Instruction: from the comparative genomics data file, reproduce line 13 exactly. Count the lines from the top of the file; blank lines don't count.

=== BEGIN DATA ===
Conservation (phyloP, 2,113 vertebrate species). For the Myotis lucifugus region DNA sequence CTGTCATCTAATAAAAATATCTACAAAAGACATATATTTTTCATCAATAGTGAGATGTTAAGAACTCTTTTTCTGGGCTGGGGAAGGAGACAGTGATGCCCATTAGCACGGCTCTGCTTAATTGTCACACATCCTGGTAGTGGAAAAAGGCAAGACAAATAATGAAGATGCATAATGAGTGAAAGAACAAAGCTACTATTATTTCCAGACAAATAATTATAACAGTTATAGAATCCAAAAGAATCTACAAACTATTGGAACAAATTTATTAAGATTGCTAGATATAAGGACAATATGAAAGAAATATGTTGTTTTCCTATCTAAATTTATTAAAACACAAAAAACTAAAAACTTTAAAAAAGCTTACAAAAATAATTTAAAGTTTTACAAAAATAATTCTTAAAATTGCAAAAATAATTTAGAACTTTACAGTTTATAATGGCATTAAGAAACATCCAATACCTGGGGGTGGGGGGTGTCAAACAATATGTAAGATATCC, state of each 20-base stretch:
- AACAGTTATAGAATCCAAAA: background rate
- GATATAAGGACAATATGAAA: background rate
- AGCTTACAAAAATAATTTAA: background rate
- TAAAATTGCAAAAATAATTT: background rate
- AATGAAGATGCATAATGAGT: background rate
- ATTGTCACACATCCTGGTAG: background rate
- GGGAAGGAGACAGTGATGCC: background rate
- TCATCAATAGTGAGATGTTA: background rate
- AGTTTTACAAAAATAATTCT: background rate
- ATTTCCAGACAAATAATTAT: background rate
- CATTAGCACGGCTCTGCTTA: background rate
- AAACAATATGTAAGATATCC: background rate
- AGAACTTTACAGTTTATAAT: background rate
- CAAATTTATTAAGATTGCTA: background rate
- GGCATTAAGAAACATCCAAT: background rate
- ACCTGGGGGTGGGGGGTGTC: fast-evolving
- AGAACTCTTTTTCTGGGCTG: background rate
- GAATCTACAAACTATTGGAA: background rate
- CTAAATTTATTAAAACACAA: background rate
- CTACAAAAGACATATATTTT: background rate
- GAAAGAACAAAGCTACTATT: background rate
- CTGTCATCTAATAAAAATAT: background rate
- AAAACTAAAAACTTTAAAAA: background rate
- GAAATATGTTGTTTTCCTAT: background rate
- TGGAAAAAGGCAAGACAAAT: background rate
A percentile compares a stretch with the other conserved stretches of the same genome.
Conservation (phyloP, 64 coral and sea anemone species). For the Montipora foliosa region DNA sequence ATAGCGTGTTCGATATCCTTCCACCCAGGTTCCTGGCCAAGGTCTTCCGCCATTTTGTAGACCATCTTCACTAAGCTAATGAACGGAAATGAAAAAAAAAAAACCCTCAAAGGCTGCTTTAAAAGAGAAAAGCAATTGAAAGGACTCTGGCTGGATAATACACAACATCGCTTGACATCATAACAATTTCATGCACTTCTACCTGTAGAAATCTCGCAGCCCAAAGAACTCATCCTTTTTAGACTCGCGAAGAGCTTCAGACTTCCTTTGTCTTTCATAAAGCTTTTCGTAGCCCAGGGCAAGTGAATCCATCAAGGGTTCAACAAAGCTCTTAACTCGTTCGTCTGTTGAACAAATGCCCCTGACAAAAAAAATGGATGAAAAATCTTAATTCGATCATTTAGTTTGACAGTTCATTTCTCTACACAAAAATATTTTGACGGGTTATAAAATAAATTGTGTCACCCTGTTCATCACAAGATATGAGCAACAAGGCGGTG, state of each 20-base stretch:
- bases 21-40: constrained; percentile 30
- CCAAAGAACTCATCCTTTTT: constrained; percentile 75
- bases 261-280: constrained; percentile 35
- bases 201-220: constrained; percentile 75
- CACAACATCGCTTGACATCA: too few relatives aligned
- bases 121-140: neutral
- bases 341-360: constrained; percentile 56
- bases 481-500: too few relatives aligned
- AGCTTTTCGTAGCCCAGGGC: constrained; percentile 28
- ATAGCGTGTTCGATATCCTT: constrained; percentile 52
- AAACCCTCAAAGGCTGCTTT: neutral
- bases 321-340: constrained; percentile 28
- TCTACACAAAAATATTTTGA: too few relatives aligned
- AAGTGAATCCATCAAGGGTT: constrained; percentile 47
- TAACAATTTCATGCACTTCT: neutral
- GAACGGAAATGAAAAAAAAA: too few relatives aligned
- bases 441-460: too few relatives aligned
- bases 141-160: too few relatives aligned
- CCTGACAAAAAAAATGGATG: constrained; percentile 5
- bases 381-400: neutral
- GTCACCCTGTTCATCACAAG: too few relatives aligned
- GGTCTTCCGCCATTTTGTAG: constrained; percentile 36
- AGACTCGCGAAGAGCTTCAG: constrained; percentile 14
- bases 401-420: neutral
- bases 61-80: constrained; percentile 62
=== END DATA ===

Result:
- AAACAATATGTAAGATATCC: background rate